Waiting in the line becomes an obsession for all of them. Their jobs suffer, they don’t talk to each other any more except to arrange shift patterns. They begin to display all the traits of addicts – the line is their life now, their neighbours in the queue replace their families; the line is the only place were hope still lives. Whiling the hours away in the line is preferable to anything else. There is much philosophising about time and Sergei muses with himself and his neighbours in the line …

‘Here’s a question for you: Does waiting make time move faster, or slower?’
‘Slower of course. Everyone knows that time flies when you’re happy, but when you’re waiting, each moment crawls by.’
(Each moment, they say. Ah, but moments are akin to snowflakes, no two alike. Some extend back like powerful microscopes, zeroing their light on some spot in the past, until the recollection, bright, enlarged, is spread for your contemplation as if under glass. Others remind you of that curiously unpleasant mathematical paradox, that hapless runner trying to reach point B from point A in eternal increments of half the remaining distance, doomed never to attive at his destination, the units of time sliding one out of another life endless smaller compartments hidden in larger ones, again and again and again, suspending time in an agony of futile anticipation. Then, of course, there are others, light and enjoyable, fleet and indistinct like dreams, like delightful whooshes down a slide in some forgotten park, like so many of their moments spent waiting, spent daydreaming, here – if they but knew it. Here, then, is a better question for you: If you’re happy when you’re waiting, what happens to time then?)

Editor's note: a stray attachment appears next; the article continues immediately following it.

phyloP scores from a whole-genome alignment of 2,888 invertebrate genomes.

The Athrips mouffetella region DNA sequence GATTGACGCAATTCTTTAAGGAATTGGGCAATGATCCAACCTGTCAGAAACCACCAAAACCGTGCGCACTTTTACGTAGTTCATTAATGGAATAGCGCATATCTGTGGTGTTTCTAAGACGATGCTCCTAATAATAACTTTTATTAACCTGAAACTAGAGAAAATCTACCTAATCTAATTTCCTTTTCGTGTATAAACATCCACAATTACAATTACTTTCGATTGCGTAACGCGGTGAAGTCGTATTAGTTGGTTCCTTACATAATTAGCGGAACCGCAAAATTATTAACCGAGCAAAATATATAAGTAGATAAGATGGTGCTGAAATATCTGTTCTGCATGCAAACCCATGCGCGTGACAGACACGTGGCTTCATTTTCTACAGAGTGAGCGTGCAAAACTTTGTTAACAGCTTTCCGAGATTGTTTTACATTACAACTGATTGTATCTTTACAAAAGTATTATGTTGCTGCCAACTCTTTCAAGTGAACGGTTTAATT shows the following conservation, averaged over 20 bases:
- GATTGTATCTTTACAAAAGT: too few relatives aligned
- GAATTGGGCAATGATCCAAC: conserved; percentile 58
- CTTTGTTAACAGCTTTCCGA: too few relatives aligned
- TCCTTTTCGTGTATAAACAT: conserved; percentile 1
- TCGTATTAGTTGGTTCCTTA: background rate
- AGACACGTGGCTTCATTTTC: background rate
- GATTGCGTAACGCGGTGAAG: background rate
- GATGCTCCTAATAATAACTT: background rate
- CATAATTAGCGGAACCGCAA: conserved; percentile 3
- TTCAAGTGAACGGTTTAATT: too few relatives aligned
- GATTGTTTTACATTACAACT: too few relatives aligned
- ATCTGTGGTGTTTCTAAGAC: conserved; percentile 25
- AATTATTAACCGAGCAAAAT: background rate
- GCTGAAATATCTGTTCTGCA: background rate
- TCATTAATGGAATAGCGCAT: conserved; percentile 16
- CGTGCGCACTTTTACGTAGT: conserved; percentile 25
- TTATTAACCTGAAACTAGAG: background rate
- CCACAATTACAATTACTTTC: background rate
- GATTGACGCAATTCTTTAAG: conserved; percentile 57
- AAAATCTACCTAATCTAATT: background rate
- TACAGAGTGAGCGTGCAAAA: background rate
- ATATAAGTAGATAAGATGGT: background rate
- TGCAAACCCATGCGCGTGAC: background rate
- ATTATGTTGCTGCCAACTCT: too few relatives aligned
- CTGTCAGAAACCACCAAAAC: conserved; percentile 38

‘Me, I just can’t help wondering – we’ve given up almost a year of our lives for one or two hours of enjoyment. Is it worth it?’

I really loved this book. It felt so authentic – well the author is Russian; she perfectly captures the dreary lives of people just trying to get by under the regime but always dreaming of better things – and we get to live their hopes and aspirations with them. Like Vladimir and Estragon, Beckett’s two tramps in Waiting for Godot, the waiting is what they do best, with the lure of things happening tomorrow.

I definitely want to read Grushin’s first book, The Dream Life of Sukhanov having read this fantastic novel. (9.5/10) I bought this book.

N.B. This book has also been published with a different title – ‘The Line’ outside the UK.

I was a ’70s teenager!

As I’m currently reading a real chunkster with some way to go, I thought I’d post about music today.

I was born in 1960 (I don’t feel that old mind!), so my teenage years spanned the whole of the ’70s. I can’t help but look back on the decade through rose-tinted glasses, and will forever remember the 1973 Christmas Top of the Pops. Once glam went out of fashion, pop was never so much fun again. Luckily we do get nostalgia trips on the box now and then; and the TV series Life on Mars was pure joy with its soundtrack from my youth. Glam and disco were brilliant, but punk largely passed me by – I veered off down a folksy, soft and prog rock route, but please don’t hold that against me!